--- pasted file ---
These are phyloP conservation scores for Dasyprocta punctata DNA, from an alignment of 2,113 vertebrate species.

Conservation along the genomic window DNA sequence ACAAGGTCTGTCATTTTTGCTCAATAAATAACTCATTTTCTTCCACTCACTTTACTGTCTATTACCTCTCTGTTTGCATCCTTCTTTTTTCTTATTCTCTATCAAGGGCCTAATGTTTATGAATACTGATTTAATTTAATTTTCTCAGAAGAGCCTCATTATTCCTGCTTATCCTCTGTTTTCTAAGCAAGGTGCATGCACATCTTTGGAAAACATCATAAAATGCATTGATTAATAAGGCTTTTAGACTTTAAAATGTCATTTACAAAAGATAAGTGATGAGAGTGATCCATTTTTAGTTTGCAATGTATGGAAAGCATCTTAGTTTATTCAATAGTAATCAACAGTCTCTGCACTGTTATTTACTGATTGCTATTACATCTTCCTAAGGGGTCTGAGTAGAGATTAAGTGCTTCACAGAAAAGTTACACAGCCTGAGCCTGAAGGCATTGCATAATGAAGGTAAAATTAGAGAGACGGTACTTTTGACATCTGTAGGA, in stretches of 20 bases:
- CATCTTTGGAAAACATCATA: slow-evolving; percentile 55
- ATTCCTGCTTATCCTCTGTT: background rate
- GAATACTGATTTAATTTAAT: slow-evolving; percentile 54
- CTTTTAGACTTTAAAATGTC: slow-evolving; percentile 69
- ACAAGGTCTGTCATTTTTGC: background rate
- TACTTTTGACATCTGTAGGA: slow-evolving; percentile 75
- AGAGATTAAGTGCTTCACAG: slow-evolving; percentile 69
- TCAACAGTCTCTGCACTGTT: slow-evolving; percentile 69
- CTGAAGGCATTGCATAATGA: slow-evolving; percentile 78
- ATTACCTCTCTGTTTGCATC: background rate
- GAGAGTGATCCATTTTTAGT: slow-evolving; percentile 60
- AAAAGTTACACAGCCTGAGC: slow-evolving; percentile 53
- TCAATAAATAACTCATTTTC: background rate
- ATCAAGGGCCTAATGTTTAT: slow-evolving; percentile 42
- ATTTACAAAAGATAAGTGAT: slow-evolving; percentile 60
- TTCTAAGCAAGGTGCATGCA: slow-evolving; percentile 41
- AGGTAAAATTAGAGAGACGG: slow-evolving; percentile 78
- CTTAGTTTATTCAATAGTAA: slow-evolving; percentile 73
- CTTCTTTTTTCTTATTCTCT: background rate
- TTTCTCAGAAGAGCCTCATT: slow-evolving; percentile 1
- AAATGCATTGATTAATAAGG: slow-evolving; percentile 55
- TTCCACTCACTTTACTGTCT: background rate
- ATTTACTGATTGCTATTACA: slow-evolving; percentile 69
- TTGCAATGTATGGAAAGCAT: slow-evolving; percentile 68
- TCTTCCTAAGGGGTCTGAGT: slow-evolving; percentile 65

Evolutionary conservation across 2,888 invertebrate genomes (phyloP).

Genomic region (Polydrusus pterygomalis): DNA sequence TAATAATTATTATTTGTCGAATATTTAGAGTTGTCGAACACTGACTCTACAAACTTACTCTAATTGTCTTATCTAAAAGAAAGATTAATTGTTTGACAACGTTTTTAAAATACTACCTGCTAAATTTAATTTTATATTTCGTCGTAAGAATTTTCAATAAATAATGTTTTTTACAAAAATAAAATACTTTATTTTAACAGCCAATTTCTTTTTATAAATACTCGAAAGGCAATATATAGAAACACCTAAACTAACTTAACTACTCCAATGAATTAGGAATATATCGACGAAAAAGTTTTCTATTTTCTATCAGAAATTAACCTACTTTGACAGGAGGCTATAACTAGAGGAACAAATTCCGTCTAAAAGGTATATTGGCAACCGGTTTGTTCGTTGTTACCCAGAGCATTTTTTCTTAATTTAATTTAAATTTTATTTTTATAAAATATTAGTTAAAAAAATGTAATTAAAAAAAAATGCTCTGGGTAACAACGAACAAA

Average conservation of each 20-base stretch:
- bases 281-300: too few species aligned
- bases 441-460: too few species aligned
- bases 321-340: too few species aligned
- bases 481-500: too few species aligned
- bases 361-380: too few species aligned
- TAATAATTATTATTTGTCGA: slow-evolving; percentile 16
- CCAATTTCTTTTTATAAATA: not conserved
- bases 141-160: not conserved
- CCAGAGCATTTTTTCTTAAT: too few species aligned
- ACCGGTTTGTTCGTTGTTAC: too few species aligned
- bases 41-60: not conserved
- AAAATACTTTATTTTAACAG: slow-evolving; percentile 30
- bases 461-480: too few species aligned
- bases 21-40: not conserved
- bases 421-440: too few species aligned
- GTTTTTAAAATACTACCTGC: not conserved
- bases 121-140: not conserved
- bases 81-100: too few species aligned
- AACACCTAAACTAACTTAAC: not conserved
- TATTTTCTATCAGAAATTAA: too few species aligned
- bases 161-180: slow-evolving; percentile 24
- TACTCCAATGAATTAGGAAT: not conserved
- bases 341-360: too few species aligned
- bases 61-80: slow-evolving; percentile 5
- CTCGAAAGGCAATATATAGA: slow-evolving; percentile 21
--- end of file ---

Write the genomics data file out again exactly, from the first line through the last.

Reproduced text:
These are phyloP conservation scores for Dasyprocta punctata DNA, from an alignment of 2,113 vertebrate species.

Conservation along the genomic window DNA sequence ACAAGGTCTGTCATTTTTGCTCAATAAATAACTCATTTTCTTCCACTCACTTTACTGTCTATTACCTCTCTGTTTGCATCCTTCTTTTTTCTTATTCTCTATCAAGGGCCTAATGTTTATGAATACTGATTTAATTTAATTTTCTCAGAAGAGCCTCATTATTCCTGCTTATCCTCTGTTTTCTAAGCAAGGTGCATGCACATCTTTGGAAAACATCATAAAATGCATTGATTAATAAGGCTTTTAGACTTTAAAATGTCATTTACAAAAGATAAGTGATGAGAGTGATCCATTTTTAGTTTGCAATGTATGGAAAGCATCTTAGTTTATTCAATAGTAATCAACAGTCTCTGCACTGTTATTTACTGATTGCTATTACATCTTCCTAAGGGGTCTGAGTAGAGATTAAGTGCTTCACAGAAAAGTTACACAGCCTGAGCCTGAAGGCATTGCATAATGAAGGTAAAATTAGAGAGACGGTACTTTTGACATCTGTAGGA, in stretches of 20 bases:
- CATCTTTGGAAAACATCATA: slow-evolving; percentile 55
- ATTCCTGCTTATCCTCTGTT: background rate
- GAATACTGATTTAATTTAAT: slow-evolving; percentile 54
- CTTTTAGACTTTAAAATGTC: slow-evolving; percentile 69
- ACAAGGTCTGTCATTTTTGC: background rate
- TACTTTTGACATCTGTAGGA: slow-evolving; percentile 75
- AGAGATTAAGTGCTTCACAG: slow-evolving; percentile 69
- TCAACAGTCTCTGCACTGTT: slow-evolving; percentile 69
- CTGAAGGCATTGCATAATGA: slow-evolving; percentile 78
- ATTACCTCTCTGTTTGCATC: background rate
- GAGAGTGATCCATTTTTAGT: slow-evolving; percentile 60
- AAAAGTTACACAGCCTGAGC: slow-evolving; percentile 53
- TCAATAAATAACTCATTTTC: background rate
- ATCAAGGGCCTAATGTTTAT: slow-evolving; percentile 42
- ATTTACAAAAGATAAGTGAT: slow-evolving; percentile 60
- TTCTAAGCAAGGTGCATGCA: slow-evolving; percentile 41
- AGGTAAAATTAGAGAGACGG: slow-evolving; percentile 78
- CTTAGTTTATTCAATAGTAA: slow-evolving; percentile 73
- CTTCTTTTTTCTTATTCTCT: background rate
- TTTCTCAGAAGAGCCTCATT: slow-evolving; percentile 1
- AAATGCATTGATTAATAAGG: slow-evolving; percentile 55
- TTCCACTCACTTTACTGTCT: background rate
- ATTTACTGATTGCTATTACA: slow-evolving; percentile 69
- TTGCAATGTATGGAAAGCAT: slow-evolving; percentile 68
- TCTTCCTAAGGGGTCTGAGT: slow-evolving; percentile 65

Evolutionary conservation across 2,888 invertebrate genomes (phyloP).

Genomic region (Polydrusus pterygomalis): DNA sequence TAATAATTATTATTTGTCGAATATTTAGAGTTGTCGAACACTGACTCTACAAACTTACTCTAATTGTCTTATCTAAAAGAAAGATTAATTGTTTGACAACGTTTTTAAAATACTACCTGCTAAATTTAATTTTATATTTCGTCGTAAGAATTTTCAATAAATAATGTTTTTTACAAAAATAAAATACTTTATTTTAACAGCCAATTTCTTTTTATAAATACTCGAAAGGCAATATATAGAAACACCTAAACTAACTTAACTACTCCAATGAATTAGGAATATATCGACGAAAAAGTTTTCTATTTTCTATCAGAAATTAACCTACTTTGACAGGAGGCTATAACTAGAGGAACAAATTCCGTCTAAAAGGTATATTGGCAACCGGTTTGTTCGTTGTTACCCAGAGCATTTTTTCTTAATTTAATTTAAATTTTATTTTTATAAAATATTAGTTAAAAAAATGTAATTAAAAAAAAATGCTCTGGGTAACAACGAACAAA

Average conservation of each 20-base stretch:
- bases 281-300: too few species aligned
- bases 441-460: too few species aligned
- bases 321-340: too few species aligned
- bases 481-500: too few species aligned
- bases 361-380: too few species aligned
- TAATAATTATTATTTGTCGA: slow-evolving; percentile 16
- CCAATTTCTTTTTATAAATA: not conserved
- bases 141-160: not conserved
- CCAGAGCATTTTTTCTTAAT: too few species aligned
- ACCGGTTTGTTCGTTGTTAC: too few species aligned
- bases 41-60: not conserved
- AAAATACTTTATTTTAACAG: slow-evolving; percentile 30
- bases 461-480: too few species aligned
- bases 21-40: not conserved
- bases 421-440: too few species aligned
- GTTTTTAAAATACTACCTGC: not conserved
- bases 121-140: not conserved
- bases 81-100: too few species aligned
- AACACCTAAACTAACTTAAC: not conserved
- TATTTTCTATCAGAAATTAA: too few species aligned
- bases 161-180: slow-evolving; percentile 24
- TACTCCAATGAATTAGGAAT: not conserved
- bases 341-360: too few species aligned
- bases 61-80: slow-evolving; percentile 5
- CTCGAAAGGCAATATATAGA: slow-evolving; percentile 21